Programming languages (Electronic computers) -- Syntax
The classes of simple and weak precedence grammars are generalized to include e-rules (productions with the empty right parts). The descriptive power of epsilon simple precedence (ESP) grammars increases directly with the number of e-rules permitted; the class of ESP grammars with no e-rules, ESP0, is identical to the class of simple precedence grammars; ESP grammars with at most one e-rule, ESP1, define a class of languages which properly includes the class of ESP0 languages, but is itself properly included in the class of deterministic, context-free languages. In general, ESP grammars having at most i e-rules, ESPi, define a class of languages which is properly included in that defined by ESPi+1 grammars. This hierarchy of languages exhausts the deterministic context-free languages. The hierarchy of ESP languages is established using an iteration theorem which may be used to show that a given language is not ESPi for a given i.
An algorithm to convert arbitrary LR(1) grammars to equivalent epsilon weak precedence (EWP) grammars is developed.
The class of Viable Prefix EWP grammars is fefined and it is shown that the EWP parser for every Viable Prefix EWP grammar detects syntactic errors at the earliest possible time. Also, it is established that every deterministic context-free language is defined by some Viable Prefix EWP grammar.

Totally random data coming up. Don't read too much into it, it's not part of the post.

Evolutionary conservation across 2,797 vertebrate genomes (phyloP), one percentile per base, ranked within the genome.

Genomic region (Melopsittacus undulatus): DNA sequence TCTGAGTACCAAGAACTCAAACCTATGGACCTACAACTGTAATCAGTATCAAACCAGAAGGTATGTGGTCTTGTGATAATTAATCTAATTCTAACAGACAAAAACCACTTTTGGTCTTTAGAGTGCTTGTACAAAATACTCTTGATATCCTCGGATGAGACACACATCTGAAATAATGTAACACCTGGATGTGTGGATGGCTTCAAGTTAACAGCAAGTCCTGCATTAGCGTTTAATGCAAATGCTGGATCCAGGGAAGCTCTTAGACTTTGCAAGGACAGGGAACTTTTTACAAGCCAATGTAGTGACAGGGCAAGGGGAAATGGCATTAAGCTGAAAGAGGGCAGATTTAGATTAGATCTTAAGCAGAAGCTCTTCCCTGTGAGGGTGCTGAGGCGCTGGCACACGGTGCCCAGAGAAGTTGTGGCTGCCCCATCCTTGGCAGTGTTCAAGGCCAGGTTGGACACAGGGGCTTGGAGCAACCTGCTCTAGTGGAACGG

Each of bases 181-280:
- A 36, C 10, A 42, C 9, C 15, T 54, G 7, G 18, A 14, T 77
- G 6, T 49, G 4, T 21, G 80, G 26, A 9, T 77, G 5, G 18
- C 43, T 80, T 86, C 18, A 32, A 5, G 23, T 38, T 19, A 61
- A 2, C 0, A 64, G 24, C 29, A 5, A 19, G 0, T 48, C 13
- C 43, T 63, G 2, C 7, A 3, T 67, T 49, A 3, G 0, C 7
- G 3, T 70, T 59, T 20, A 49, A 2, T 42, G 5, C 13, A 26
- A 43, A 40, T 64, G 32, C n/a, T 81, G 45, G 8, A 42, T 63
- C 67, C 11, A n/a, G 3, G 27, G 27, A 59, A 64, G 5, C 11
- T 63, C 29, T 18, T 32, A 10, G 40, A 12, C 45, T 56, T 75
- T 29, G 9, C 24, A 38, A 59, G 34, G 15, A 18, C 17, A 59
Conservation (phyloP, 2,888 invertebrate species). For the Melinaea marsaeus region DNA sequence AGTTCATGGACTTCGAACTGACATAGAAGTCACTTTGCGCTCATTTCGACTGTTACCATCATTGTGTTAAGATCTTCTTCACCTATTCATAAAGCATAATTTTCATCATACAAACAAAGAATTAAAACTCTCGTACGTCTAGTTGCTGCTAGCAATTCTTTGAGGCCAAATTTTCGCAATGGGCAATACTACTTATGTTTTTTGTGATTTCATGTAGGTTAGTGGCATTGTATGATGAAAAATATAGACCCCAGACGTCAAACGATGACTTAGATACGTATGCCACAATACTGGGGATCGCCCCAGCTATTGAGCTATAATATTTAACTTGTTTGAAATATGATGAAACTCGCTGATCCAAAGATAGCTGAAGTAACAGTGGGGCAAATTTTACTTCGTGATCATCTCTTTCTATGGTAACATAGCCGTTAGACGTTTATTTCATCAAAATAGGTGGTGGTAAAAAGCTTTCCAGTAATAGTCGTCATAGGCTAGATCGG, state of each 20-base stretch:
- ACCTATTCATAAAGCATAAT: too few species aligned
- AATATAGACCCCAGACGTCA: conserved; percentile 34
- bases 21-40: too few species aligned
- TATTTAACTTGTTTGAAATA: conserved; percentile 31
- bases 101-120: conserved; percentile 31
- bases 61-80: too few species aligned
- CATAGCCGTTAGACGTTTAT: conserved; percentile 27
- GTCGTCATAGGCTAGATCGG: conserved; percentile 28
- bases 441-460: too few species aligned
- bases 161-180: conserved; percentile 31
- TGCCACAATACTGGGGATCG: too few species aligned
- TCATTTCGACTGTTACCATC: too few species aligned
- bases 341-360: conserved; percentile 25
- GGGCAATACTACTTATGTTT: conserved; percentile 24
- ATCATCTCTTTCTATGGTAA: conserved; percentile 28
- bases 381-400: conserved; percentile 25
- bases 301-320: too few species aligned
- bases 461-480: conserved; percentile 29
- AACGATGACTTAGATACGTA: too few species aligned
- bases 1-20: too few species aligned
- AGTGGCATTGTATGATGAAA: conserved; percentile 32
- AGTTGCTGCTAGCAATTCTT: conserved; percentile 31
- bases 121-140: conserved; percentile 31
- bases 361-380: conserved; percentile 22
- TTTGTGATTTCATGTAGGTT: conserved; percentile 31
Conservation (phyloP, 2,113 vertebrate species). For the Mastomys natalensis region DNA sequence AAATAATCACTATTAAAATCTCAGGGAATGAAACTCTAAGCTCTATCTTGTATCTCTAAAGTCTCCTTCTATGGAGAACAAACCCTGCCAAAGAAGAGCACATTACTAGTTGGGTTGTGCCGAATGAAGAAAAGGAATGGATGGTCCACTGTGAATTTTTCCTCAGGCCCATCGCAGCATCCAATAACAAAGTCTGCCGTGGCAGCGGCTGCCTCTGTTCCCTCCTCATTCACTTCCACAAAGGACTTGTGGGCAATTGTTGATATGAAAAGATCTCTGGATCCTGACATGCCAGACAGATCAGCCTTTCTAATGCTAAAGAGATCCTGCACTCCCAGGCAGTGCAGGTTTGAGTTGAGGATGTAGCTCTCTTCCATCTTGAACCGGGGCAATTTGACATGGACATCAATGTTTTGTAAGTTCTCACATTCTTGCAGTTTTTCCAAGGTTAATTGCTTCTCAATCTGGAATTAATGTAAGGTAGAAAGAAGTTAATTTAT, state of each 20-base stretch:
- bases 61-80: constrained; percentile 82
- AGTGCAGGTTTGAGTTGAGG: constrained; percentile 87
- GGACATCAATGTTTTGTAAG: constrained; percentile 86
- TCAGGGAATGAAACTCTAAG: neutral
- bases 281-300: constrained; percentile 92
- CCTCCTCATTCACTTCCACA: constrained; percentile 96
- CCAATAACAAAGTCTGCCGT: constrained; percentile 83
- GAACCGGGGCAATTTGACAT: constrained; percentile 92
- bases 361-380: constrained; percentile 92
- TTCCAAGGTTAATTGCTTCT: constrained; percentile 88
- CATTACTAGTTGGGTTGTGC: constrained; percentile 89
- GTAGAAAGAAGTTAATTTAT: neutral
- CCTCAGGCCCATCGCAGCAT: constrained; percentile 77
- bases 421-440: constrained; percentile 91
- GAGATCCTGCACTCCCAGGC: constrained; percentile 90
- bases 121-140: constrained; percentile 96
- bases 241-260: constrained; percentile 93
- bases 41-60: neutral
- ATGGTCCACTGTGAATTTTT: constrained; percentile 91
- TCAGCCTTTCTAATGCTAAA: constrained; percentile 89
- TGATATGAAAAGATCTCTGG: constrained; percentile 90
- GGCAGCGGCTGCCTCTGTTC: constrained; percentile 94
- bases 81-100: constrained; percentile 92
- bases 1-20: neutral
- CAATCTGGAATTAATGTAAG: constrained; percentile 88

Finally, it is shown that the class of EWP grammars, while properly containing the class of Viable Prefix EWP grammars, is itself properly included in the well-known classes of context-free grammars with the e-rules which define exactly the deterministic context-free languages.
Workman, David A.
Doctor of Philosophy (Ph.D.)
College of Arts and Sciences
Length of Campus-only Access
Doctoral Dissertation (Open Access)
Milani, Masoud T., "Epsilon precedence grammars and languages" (1986). Retrospective Theses and Dissertations. 4904.